I remember feeling trapped in a nightmare world (think a John Carpenter movie, but with a Tim Burton aesthetic). In this world, I was being tortured by monsters. This is where I imagine I was initially hooked up to life support and resuscitated. After that, things got better. I had an amazing time in a fantasy world and spent what my brain remembers as about three months in an RAF hangar during WWII as a nurse.
When I woke up, it turns out my dad had been reading Brandon Sanderson books while I was under and my girlfriend had been reading a book on RAF nursing during the war. I also asked about my sister's new kitten when I eventually became lucid, which was odd because no one had mentioned it except my sister's housemate when she came to visit me during my coma. After that experience, I tell people to be careful what they say around coma patients because you don't know what they'll pick up on or how it will affect them.
The bad part: at one point in the coma, I had a very high fever and was kept under an ice blanket, which turned my dreaming mind into chaos. I felt like I couldn't breathe and was fighting to stay alive. At one point, I felt like myself and others were stuck on a sheet on ice in water and being rescued; keep in mind I had no idea I was in a coma. I woke up at the end of February with no memory loss, only muscle atrophy.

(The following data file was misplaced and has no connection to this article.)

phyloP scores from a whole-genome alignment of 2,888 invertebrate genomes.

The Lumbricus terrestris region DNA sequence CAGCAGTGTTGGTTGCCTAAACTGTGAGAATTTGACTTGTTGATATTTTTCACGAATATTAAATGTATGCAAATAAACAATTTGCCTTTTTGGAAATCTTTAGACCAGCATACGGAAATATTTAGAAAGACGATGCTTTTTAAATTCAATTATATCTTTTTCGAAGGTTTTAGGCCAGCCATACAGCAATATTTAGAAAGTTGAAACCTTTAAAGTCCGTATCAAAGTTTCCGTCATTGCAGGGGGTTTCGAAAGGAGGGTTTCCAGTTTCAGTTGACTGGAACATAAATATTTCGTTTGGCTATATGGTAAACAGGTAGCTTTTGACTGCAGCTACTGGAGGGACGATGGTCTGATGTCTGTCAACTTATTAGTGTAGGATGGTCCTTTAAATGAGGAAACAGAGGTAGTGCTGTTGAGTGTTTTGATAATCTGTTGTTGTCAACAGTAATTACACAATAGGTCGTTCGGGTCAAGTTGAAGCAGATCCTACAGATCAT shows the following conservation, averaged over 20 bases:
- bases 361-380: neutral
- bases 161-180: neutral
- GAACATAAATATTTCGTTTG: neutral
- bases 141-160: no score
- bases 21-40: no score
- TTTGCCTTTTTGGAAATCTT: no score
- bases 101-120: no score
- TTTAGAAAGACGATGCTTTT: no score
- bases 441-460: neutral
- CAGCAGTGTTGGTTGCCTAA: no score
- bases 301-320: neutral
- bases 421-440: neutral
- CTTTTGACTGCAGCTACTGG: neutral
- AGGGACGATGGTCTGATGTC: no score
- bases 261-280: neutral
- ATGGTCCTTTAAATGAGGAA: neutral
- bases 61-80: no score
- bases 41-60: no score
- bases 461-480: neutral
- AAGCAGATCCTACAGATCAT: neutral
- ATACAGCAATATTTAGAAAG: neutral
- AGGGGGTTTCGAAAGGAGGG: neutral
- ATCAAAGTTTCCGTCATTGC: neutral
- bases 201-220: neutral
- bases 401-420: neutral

I knew a guy who was in a car accident and was in a coma for a few weeks. He lost all memory before the accident, including that his girlfriend had broken up with him. To her credit, she was there for him while he was in the coma, but then when he woke up, she had to go through the breakup conversation again... several more times. He ended up having memory problems after the accident where he wouldn't remember conversations or the people he previously had known. Those memory issues lasted for years but eventually subsided.
A friend of mine was in a bad accident when she was six months pregnant. She was in a coma for several weeks. Her baby was delivered (a little premature but healthy) while she was out. Her recovery was really gradual— she woke up, but was far more vegetative than not for a while. She did months of in-patient rehab and had to relearn how to walk.